Fueled by a red-hot housing market, some frustrated homebuyers may have hoped sky-high listing prices would finally come crashing down. Well, they kind of are. It just depends on where you live.
To better understand the housing affordability situation, Fortune The magazine reached out to Moody’s Analytics for access to the latest analysis of its own housing. Researchers at the financial intelligence company calculated how home prices in 414 regional housing markets could change between the fourth quarter of 2022 and the fourth quarter of 2024.
Among the nation’s 414 largest housing markets, according to Moody’s Analytics forecasting model, 210 markets are on the verge of declining home prices in the next two years, and 204 markets expect home prices to rise in the next two years. The prospect of a significant fall in house prices is becoming more likely as home sellers succumb to mounting affordability pressures brought on by June’s rapid rise in mortgage rates.
Nationwide, home prices rose 18.3% year-over-year in June 2022 from June 2021, marking the 125th consecutive month of year-over-year gains, according to data analytics provider CoreLogic. While the annual gain was still strong, it slowed from the previous month for the second month in a row, reflecting a decline in buyer demand due in part to higher mortgage rates and concerns about a slowing economy.
Lawrence Yoon, a chief economist for the National Association of Realtors, notes that housing markets that have experienced rising prices may be at a critical juncture.
“What I can say is that those markets that have grown have been driven by strong local job creation and new residents moving into those areas, including as retirees,” he said.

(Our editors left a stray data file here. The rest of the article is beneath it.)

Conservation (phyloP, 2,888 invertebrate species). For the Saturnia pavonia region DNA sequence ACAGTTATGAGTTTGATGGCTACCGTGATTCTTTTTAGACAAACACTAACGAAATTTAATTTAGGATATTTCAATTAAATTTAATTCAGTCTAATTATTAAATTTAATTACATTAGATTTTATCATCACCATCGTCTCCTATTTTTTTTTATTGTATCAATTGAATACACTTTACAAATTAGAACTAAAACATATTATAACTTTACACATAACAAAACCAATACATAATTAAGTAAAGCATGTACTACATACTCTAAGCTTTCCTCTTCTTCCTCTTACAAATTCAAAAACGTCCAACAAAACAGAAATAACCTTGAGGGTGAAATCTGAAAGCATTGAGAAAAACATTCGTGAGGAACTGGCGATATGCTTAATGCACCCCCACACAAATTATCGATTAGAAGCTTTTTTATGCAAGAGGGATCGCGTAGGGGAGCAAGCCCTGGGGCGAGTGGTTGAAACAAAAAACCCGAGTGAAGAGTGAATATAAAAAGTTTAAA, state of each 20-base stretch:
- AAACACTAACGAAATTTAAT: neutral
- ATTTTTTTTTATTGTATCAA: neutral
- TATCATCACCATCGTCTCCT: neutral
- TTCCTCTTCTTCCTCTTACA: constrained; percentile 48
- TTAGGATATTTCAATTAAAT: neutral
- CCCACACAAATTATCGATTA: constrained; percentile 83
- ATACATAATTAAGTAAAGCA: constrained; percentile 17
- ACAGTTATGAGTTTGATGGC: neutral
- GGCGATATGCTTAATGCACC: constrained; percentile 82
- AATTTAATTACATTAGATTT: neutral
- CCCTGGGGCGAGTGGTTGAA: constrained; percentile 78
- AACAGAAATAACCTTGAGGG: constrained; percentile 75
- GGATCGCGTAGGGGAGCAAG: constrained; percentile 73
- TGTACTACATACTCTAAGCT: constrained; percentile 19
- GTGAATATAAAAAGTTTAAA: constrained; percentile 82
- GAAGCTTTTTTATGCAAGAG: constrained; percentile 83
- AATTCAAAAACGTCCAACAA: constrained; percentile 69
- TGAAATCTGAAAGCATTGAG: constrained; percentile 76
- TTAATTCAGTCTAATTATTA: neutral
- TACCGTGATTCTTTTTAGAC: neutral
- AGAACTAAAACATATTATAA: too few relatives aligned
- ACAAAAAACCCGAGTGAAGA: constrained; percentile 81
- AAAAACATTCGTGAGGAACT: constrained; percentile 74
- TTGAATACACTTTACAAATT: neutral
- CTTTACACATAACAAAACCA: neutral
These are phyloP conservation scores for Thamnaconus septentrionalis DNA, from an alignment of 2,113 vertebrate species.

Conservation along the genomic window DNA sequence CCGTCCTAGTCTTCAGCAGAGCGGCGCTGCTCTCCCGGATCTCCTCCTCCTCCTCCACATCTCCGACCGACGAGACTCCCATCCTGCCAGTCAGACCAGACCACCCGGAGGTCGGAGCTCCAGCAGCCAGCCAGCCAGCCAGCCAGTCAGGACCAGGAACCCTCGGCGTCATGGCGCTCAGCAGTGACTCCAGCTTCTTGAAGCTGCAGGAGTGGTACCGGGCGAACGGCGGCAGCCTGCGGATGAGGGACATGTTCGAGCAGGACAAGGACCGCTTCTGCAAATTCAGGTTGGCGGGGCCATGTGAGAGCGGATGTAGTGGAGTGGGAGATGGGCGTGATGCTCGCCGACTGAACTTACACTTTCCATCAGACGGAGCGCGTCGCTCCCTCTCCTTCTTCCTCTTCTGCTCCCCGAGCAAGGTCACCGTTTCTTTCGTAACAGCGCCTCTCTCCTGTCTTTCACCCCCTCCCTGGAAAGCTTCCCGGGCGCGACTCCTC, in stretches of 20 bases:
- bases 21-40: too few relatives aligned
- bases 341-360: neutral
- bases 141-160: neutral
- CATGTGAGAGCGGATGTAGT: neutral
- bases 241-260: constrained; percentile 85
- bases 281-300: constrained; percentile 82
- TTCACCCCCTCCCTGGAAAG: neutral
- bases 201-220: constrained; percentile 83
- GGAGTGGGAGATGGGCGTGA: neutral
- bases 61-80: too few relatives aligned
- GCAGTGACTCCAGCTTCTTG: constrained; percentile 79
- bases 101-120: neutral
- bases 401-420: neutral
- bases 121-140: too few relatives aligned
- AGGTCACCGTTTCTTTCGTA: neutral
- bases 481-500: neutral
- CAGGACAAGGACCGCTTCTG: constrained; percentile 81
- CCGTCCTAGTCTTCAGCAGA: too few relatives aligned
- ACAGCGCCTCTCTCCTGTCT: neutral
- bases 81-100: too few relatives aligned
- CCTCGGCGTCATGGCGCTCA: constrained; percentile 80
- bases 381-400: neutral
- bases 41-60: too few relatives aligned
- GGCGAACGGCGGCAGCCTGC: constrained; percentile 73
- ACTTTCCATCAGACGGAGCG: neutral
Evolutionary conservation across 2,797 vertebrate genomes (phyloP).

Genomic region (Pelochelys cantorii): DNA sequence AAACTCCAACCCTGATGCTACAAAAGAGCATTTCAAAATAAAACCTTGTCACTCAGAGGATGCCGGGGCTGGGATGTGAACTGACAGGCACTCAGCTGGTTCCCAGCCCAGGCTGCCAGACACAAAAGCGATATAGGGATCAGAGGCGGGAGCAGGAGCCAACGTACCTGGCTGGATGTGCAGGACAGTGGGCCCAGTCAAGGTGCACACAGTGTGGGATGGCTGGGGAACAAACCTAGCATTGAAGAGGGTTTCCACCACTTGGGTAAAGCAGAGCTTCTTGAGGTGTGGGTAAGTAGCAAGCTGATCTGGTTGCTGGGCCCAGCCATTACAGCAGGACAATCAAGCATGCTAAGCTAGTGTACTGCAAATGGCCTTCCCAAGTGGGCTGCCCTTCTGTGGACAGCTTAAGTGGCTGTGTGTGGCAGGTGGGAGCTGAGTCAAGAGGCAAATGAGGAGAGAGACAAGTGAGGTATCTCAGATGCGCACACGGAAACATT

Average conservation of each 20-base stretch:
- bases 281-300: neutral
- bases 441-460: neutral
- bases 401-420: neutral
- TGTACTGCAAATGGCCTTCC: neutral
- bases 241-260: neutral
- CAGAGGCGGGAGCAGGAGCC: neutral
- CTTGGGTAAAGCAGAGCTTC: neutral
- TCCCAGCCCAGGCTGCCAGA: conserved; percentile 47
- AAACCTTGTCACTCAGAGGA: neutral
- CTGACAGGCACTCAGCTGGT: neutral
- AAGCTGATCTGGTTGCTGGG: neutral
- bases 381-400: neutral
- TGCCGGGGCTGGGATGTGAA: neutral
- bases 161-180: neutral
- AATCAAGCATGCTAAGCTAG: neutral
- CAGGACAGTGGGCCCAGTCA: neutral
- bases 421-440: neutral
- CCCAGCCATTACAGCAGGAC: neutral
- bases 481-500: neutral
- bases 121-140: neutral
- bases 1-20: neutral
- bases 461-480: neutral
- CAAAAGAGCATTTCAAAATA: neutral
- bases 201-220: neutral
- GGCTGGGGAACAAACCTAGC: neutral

“So in places like Phoenix and Tampa and Boise, you may or may not see significant price reductions. They may also be braced for further price increases.”
Yoon added: “I can’t say given such an extraordinary rise in prices in such a short period of time. But even if prices were to fall in these markets, it wouldn’t hurt the local economy, given the good housing conditions of many local homeowners who bought years ago. Even some renters may want to go back to buying if the price comes down.”
He said he would be more concerned that housing markets will be able to weather the storm where there is no job growth and if they are losing remote workers elsewhere.
“For high-wage white-collar workers, telecommuting is a big financial boon,” said Redfin Senior Economist Sheharyar Bokhari. “It allows them to move from tech hubs like San Francisco to more affordable parts of the country like Boise or Salt Lake City, get more home for their money and save for a rainy day. This could backfire on local residents in these areas, particularly renters who are on the sidelines as house prices soar while their incomes remain largely flat.”
“Phoenix and Miami have some of the highest rates of inflation in the country, partly because of skyrocketing home prices,” Bokhari added. “This will end up reducing the financial benefits of moving to these places for out-of-towners. High inflation also squeezes the budgets of local residents, who spend more on things like food and fuel and save less for a possible down payment.’
Home prices rose more than twice as fast as homebuyer incomes in Boise, Idaho, rising 53% to $485,000 between December 2019 and December 2021, according to a Redfin analysis of mortgage data. Prices rose 48% in Austin, Texas, and Cape Coral, Florida. Even as local incomes rose and home prices soared in 2021, housing markets in many of those cities booming from the pandemic are faltering as high mortgage rates and unsustainable price growth dampen demand.
Redfin reports that Boise, Austin, Cape Coral, Phoenix, North Port, Fla., and Tacoma, Wash., are among the 20 housing markets that cooled the fastest in the first half of 2022. Miami, Stockton, Calif. and Salt Lake City are among the 25 housing markets most susceptible to lower home prices if the U.S. enters a recession. But while they are prone to recession-induced downturns, these places are unlikely to experience a housing market crash because homebuyers have relatively high incomes.